2016: Volume 9, Issue 2, pp. 65-81

Representing, Narrating, and Translating the Syrian Humanitarian Disaster
in The Guardian and The New York Times

Fadi Jaber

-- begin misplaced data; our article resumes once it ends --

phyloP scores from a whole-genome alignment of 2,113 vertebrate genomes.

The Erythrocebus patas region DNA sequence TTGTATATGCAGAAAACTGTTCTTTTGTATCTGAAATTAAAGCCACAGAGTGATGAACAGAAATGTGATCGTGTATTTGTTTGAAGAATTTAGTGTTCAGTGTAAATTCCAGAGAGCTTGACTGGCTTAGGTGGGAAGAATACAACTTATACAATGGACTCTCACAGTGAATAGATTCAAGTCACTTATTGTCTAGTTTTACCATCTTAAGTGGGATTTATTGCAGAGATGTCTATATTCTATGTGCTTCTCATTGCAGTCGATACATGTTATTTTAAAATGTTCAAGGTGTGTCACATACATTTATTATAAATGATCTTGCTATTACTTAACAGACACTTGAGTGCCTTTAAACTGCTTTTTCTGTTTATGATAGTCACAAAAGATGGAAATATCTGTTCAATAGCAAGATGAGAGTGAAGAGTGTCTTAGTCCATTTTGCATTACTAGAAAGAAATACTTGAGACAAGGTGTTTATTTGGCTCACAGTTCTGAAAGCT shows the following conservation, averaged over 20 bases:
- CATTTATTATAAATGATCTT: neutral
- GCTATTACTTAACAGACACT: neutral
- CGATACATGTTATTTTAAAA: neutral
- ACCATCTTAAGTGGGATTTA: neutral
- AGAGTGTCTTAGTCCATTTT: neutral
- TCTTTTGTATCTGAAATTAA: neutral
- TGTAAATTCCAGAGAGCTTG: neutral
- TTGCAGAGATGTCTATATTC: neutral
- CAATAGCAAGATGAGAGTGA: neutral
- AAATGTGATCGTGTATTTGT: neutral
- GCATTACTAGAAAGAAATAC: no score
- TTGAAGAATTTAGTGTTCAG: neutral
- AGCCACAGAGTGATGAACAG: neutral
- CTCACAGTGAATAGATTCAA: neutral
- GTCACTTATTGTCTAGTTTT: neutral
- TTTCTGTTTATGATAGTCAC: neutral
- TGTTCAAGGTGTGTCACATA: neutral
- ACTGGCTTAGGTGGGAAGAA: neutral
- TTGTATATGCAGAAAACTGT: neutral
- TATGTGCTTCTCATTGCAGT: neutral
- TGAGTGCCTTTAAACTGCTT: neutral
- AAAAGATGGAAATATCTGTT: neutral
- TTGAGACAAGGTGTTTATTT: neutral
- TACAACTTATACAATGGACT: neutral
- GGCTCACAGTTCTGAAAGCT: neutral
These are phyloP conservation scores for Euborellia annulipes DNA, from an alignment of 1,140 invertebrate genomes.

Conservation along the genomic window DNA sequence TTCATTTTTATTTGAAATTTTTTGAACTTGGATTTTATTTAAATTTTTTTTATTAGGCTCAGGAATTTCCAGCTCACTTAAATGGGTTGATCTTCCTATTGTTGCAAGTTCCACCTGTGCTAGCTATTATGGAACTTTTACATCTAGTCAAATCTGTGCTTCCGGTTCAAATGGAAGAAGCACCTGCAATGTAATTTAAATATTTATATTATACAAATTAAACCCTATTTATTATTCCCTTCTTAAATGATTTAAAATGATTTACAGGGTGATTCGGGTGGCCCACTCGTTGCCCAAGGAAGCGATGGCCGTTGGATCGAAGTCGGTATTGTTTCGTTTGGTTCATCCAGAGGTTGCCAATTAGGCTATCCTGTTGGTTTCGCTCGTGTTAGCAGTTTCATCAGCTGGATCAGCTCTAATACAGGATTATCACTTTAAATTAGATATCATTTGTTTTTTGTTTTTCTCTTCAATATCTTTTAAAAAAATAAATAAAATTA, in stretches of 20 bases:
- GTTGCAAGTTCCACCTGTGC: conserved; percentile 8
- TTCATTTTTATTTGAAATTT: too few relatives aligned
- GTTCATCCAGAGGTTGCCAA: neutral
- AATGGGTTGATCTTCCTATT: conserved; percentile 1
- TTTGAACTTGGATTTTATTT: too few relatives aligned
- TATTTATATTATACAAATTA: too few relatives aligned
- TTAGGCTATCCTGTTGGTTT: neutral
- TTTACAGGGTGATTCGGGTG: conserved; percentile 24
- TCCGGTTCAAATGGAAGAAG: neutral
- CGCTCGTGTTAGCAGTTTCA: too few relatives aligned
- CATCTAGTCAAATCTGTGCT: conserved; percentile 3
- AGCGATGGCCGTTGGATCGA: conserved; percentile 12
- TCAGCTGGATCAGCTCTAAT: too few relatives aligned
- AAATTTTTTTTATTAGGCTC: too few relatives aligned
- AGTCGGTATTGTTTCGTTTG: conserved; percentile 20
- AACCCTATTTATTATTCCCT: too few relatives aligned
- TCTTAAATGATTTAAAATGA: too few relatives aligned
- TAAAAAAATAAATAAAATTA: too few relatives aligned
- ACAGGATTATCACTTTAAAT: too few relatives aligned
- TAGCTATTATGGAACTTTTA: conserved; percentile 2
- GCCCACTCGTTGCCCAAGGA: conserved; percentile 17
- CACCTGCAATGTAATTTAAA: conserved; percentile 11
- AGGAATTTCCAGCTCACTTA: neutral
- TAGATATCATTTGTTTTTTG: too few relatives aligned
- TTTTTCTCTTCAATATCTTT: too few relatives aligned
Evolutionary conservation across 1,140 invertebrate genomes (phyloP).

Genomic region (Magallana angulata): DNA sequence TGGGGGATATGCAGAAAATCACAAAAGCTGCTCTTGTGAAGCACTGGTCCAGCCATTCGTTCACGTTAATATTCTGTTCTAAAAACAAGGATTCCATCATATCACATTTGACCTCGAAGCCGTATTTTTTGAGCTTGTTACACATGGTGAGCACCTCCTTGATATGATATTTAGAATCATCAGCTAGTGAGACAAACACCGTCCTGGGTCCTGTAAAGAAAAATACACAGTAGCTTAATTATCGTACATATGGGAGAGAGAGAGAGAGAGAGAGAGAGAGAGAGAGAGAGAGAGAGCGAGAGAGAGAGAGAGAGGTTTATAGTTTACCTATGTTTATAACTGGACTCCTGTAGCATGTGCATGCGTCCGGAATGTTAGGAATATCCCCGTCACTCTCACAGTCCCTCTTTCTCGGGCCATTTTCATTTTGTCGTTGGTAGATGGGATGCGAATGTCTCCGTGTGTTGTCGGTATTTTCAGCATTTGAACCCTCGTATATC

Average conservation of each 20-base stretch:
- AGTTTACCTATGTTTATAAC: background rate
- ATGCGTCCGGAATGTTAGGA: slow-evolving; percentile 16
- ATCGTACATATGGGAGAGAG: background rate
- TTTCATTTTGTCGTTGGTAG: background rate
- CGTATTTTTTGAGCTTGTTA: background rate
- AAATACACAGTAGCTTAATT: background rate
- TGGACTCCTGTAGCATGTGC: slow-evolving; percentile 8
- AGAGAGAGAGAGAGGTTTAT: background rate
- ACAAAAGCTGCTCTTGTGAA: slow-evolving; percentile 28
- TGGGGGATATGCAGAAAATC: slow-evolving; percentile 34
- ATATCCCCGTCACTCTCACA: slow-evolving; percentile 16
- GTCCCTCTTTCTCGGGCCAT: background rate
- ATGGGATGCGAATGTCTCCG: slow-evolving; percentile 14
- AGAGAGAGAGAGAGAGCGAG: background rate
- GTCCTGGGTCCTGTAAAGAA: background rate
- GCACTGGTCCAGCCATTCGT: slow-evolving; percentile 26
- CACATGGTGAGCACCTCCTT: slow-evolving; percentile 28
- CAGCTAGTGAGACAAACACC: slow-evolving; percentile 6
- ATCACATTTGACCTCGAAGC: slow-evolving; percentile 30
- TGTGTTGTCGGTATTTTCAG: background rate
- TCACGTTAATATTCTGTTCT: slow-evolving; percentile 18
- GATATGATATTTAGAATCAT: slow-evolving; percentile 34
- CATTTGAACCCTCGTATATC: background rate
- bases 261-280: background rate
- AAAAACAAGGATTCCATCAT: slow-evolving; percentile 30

Many scholars have attempted to understand certain aspects of translation and its fundamental role in constituting reality and representing the Other during media news coverage of international events. However, translation is often an invisible activity during such coverage. The relationship between translation and representation of the Other in the global media and news texts raises ethical questions about translation and textual manipulation. This dilemma is reinforced by the media’s selection of specific quotations and narratives for translating and publishing. It also imposes the question of media responsibility and translators’ ethics towards representing the Other, especially when the media deal with international events. The majority of media codes of ethics do not mention translation as a fundamental factor in ensuring and maintaining news accuracy and objectivity as well as fair representation of the Other. This paper scrutinizes media responsibility and translation ethics based on The Guardian and The New York Times’ representation of the Syrian humanitarian disaster (SHD) as embedded in the translated quotations and narratives told by Syrian citizen journalists (residents, refugees, protesters, eyewitnesses, and activists). To do so, it draws on Mona Baker’s narrative theory, on Stuart Hall and Edward Said’s theory of representation, and on media responsibility and translation ethics theoretical approaches. Accordingly, the corpus consists of 326 news texts distributed as follows: 177 news texts from The Guardian and 149 news texts from The New York Times. This represents a three-year timeframe of the SHD, from March 2011 to February 2014. The findings provide further understanding of the media’s responsibility in representing the events of the Other and translation ethical practices in the text.


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